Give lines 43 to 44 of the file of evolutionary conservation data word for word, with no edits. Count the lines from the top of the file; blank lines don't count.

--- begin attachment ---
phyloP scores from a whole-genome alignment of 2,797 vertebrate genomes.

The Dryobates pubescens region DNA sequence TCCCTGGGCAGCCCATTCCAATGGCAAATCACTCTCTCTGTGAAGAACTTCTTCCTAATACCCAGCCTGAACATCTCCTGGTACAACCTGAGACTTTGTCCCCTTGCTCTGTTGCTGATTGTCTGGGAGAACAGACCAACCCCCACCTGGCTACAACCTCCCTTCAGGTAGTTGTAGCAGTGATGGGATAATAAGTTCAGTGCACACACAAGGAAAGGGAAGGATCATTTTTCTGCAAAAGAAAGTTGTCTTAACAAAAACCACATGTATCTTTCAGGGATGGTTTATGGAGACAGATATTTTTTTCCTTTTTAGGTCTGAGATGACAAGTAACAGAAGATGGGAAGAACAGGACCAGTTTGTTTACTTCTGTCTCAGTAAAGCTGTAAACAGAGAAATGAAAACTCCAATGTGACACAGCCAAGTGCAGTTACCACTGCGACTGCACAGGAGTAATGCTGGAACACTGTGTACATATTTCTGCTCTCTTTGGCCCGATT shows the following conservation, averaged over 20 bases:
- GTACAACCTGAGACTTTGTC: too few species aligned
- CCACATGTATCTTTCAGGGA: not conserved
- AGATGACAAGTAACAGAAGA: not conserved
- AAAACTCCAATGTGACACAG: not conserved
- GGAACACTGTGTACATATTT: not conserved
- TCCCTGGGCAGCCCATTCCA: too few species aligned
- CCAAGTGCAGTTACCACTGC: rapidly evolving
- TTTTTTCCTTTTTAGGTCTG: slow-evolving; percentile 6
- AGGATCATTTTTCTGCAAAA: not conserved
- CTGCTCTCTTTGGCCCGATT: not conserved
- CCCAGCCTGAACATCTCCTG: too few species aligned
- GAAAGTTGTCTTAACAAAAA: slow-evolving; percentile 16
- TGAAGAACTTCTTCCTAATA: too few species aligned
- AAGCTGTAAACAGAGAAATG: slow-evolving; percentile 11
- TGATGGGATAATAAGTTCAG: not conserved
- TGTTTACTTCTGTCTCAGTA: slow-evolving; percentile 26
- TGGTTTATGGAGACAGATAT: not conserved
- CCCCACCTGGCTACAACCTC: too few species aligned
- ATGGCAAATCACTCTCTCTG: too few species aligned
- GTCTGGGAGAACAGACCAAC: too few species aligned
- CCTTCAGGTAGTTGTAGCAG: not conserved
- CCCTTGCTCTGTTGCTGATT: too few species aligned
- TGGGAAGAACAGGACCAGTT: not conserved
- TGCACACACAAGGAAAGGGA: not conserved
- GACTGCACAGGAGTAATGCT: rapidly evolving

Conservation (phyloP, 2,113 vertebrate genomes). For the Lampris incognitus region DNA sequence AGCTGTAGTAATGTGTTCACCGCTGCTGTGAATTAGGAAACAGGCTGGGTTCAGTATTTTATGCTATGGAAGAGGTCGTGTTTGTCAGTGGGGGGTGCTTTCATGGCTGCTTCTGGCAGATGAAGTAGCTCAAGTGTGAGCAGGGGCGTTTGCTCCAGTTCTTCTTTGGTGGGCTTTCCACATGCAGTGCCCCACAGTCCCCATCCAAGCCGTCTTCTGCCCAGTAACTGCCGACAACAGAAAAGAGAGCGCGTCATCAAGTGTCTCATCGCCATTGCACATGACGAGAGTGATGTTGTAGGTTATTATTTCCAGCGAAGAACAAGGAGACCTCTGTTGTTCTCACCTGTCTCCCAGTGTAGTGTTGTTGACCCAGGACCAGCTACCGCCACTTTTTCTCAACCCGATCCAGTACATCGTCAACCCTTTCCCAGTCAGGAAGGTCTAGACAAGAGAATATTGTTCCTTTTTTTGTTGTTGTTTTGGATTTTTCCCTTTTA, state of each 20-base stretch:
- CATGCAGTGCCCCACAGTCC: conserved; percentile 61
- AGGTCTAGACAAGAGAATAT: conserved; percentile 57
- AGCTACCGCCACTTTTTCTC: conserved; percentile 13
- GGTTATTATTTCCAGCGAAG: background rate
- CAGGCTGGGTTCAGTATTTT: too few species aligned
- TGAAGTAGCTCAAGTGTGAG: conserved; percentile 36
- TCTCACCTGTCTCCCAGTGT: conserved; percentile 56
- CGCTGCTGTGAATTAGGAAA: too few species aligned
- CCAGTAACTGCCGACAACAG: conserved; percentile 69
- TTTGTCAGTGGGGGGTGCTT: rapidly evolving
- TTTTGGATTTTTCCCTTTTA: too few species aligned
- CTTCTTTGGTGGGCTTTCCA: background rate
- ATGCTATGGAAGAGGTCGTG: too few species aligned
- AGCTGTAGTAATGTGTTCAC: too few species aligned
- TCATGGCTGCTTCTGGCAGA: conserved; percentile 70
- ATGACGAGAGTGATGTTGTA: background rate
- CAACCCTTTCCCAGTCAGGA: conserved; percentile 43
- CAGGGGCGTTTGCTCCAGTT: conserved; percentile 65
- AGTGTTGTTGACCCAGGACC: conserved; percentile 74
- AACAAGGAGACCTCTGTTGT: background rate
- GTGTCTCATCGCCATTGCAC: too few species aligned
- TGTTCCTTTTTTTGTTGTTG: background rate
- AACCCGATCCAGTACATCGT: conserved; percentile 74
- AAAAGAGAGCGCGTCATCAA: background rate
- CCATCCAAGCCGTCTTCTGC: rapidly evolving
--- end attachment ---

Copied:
- TCATGGCTGCTTCTGGCAGA: conserved; percentile 70
- ATGACGAGAGTGATGTTGTA: background rate